Ms. Greenburg traced Professor Stone's ad hominem attack on the majority justices to his own personal view of the proper relationship between church and state:

"Stone’s colleague Rick Garnett gets the better of him in a pointed, yet polite, response. Stone 'misses the mark,' Garnett says—even when he was talking about another Catholic Justice, William Brennan, who Stone says got it right.

"Stone had clerked for Justice Brennan the year Roe v. Wade was decided. Stone notes that Brennan was the Court’s only Catholic in 1972-73 and that he 'struggled…to separate his personal religious views from his views as a justice.'

"But Brennan rose above it, Stone writes. Brennan joined the decision in Roe 'because he believed in the separation of church and state and because he was convinced that his religious views must be irrelevant to his responsibilities as a justice.'

“'It is sad that Justices Roberts, Scalia, Kennedy, Thomas and Alito have chosen not to follow this example,' Stone concludes."

Ms. Greenburg politely, but pointedly, presented plenty of facts:

"The separation of church and state?

"That’s not how they taught First Amendment law when I was at the University of Chicago. Nor did they tell us to jump to baseless conclusions without any evidence—such as suggesting religion drove those justices. Or that different religious views influenced the protestant and Jewish justices to vote against the law.

"Why not speculate that the five justices in the majority happen to like baseball--and therefore are more inclined to appreciate rules? That’s no less relevant or 'telling,' as Stone put it, than their religious views.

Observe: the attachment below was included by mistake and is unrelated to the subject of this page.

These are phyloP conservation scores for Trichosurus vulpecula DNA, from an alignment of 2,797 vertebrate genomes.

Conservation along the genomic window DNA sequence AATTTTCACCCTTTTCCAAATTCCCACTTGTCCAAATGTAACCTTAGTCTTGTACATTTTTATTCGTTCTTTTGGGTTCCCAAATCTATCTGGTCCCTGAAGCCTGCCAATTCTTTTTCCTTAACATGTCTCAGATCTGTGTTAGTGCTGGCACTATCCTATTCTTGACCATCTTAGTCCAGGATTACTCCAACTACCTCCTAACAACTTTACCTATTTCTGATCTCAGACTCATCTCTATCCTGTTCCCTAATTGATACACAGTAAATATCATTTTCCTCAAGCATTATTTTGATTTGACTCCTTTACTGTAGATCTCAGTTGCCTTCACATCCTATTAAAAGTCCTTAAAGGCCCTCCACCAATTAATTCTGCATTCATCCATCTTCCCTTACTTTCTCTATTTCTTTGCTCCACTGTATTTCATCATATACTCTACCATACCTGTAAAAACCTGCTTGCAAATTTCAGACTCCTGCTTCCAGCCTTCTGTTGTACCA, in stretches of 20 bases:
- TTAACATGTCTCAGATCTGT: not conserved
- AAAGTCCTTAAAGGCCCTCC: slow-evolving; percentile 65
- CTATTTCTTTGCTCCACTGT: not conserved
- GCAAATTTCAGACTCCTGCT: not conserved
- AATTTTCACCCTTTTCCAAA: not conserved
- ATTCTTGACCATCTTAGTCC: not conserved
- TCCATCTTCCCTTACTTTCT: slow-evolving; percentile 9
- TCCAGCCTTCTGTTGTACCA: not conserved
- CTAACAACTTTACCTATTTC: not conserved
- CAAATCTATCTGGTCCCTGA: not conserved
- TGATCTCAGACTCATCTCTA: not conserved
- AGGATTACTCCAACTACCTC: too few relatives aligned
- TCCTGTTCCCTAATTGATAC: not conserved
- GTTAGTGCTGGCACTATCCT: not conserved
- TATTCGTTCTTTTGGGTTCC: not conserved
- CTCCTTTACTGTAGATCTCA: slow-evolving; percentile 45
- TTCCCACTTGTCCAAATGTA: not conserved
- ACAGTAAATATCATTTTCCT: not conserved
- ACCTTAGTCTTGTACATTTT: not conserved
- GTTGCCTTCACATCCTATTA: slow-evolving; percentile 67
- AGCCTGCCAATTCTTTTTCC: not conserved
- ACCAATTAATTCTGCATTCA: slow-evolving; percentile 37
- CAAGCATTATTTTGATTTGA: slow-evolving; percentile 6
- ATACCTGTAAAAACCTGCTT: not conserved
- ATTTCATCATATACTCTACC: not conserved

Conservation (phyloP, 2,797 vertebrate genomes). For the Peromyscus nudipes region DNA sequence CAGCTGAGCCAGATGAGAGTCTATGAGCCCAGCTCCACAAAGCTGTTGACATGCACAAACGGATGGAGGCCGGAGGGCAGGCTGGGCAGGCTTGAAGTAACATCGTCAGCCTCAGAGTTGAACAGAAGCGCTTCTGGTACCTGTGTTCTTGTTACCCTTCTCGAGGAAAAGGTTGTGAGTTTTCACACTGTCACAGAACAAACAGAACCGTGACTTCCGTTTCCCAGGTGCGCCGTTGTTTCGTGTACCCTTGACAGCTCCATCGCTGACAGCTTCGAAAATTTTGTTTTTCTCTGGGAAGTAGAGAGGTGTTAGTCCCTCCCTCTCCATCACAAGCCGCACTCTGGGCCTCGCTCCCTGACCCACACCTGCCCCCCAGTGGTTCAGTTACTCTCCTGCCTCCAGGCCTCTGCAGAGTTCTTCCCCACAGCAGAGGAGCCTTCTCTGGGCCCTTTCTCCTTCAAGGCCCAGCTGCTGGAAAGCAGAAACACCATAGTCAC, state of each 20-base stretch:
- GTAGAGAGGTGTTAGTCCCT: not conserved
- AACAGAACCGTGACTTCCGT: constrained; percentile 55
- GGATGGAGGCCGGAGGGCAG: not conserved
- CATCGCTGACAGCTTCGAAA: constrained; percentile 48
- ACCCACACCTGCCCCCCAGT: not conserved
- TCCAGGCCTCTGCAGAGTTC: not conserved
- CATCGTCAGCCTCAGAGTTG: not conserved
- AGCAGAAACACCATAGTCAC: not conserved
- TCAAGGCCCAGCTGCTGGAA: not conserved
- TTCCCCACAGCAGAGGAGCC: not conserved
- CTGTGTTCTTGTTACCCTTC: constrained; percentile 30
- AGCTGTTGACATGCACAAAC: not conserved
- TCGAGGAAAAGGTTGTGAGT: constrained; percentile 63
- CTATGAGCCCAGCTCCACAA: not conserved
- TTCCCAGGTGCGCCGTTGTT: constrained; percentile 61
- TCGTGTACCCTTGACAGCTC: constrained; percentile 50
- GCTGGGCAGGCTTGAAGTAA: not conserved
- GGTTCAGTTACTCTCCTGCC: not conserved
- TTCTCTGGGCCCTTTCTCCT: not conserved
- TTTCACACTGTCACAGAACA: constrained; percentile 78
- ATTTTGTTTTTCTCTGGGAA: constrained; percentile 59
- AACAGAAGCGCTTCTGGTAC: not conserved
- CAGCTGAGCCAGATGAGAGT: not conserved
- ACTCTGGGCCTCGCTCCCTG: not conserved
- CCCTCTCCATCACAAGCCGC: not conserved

"And remember that Kennedy also refused to overturn Roe in 1992 in Casey, when he provided the key fifth vote to preserve a constitutional right to abortion. Four conservatives would have reversed Roe then: Rehnquist (Lutheran), White (Episcopalian), Scalia (Catholic) and Thomas (then Episcopalian/now Catholic).

"Responding to Stone’s blog, Garnett also points out that the former Dean of his law school—while he’s praising Brennan for allegedly setting aside his religious views on abortion—doesn’t mention Brennan’s views on the death penalty. Brennan sharply opposed it.

“'Was he, therefore, a "faith-based justice" when he voted to strike down every death-penalty law in the nation?' Garnett asks.


Professor Stone is NOT well.

And being a Catholic student of his may be hell.

This post by a student of his suggests that discriminating against Catholics is par for the course in his classroom:

"I am in Professor Stone's Con Law III class and am a Catholic.

"His bigotry against Catholics is not limited to this board. I and two other Catholic students have filed complaints (really, one complaint with all of us signing) with Dean of Students Michele Baker Richardson.